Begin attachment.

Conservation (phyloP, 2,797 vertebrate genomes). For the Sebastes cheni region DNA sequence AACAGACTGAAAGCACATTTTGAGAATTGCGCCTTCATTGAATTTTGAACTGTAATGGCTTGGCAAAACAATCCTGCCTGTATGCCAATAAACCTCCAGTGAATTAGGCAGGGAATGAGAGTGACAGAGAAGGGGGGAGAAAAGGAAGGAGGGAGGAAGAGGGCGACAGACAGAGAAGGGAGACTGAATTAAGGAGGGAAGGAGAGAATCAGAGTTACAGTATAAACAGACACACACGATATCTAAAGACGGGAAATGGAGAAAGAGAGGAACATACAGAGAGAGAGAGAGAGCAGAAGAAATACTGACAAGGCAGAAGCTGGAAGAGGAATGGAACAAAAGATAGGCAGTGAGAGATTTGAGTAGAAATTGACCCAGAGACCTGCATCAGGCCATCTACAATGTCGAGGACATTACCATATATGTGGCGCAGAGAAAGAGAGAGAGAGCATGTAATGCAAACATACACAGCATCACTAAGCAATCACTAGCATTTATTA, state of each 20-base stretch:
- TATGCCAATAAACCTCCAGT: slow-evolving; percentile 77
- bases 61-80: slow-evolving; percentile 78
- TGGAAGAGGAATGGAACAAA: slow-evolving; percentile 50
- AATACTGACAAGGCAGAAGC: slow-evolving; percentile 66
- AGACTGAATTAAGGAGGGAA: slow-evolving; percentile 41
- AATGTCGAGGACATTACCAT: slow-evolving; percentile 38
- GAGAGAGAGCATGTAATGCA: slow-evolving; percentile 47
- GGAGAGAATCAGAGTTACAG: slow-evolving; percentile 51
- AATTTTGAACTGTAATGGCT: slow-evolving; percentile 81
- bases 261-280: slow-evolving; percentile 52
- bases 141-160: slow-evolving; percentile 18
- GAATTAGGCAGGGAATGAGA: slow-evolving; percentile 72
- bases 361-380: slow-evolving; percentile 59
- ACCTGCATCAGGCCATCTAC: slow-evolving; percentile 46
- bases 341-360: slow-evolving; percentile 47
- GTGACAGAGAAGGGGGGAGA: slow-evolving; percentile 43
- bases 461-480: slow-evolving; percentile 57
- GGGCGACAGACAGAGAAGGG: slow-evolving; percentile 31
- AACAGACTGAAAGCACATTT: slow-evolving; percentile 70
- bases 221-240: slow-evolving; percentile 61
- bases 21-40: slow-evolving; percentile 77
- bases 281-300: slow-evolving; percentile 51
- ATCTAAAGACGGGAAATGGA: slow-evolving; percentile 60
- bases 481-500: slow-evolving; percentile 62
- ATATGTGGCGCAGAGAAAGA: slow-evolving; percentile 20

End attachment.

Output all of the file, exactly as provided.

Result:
Conservation (phyloP, 2,797 vertebrate genomes). For the Sebastes cheni region DNA sequence AACAGACTGAAAGCACATTTTGAGAATTGCGCCTTCATTGAATTTTGAACTGTAATGGCTTGGCAAAACAATCCTGCCTGTATGCCAATAAACCTCCAGTGAATTAGGCAGGGAATGAGAGTGACAGAGAAGGGGGGAGAAAAGGAAGGAGGGAGGAAGAGGGCGACAGACAGAGAAGGGAGACTGAATTAAGGAGGGAAGGAGAGAATCAGAGTTACAGTATAAACAGACACACACGATATCTAAAGACGGGAAATGGAGAAAGAGAGGAACATACAGAGAGAGAGAGAGAGCAGAAGAAATACTGACAAGGCAGAAGCTGGAAGAGGAATGGAACAAAAGATAGGCAGTGAGAGATTTGAGTAGAAATTGACCCAGAGACCTGCATCAGGCCATCTACAATGTCGAGGACATTACCATATATGTGGCGCAGAGAAAGAGAGAGAGAGCATGTAATGCAAACATACACAGCATCACTAAGCAATCACTAGCATTTATTA, state of each 20-base stretch:
- TATGCCAATAAACCTCCAGT: slow-evolving; percentile 77
- bases 61-80: slow-evolving; percentile 78
- TGGAAGAGGAATGGAACAAA: slow-evolving; percentile 50
- AATACTGACAAGGCAGAAGC: slow-evolving; percentile 66
- AGACTGAATTAAGGAGGGAA: slow-evolving; percentile 41
- AATGTCGAGGACATTACCAT: slow-evolving; percentile 38
- GAGAGAGAGCATGTAATGCA: slow-evolving; percentile 47
- GGAGAGAATCAGAGTTACAG: slow-evolving; percentile 51
- AATTTTGAACTGTAATGGCT: slow-evolving; percentile 81
- bases 261-280: slow-evolving; percentile 52
- bases 141-160: slow-evolving; percentile 18
- GAATTAGGCAGGGAATGAGA: slow-evolving; percentile 72
- bases 361-380: slow-evolving; percentile 59
- ACCTGCATCAGGCCATCTAC: slow-evolving; percentile 46
- bases 341-360: slow-evolving; percentile 47
- GTGACAGAGAAGGGGGGAGA: slow-evolving; percentile 43
- bases 461-480: slow-evolving; percentile 57
- GGGCGACAGACAGAGAAGGG: slow-evolving; percentile 31
- AACAGACTGAAAGCACATTT: slow-evolving; percentile 70
- bases 221-240: slow-evolving; percentile 61
- bases 21-40: slow-evolving; percentile 77
- bases 281-300: slow-evolving; percentile 51
- ATCTAAAGACGGGAAATGGA: slow-evolving; percentile 60
- bases 481-500: slow-evolving; percentile 62
- ATATGTGGCGCAGAGAAAGA: slow-evolving; percentile 20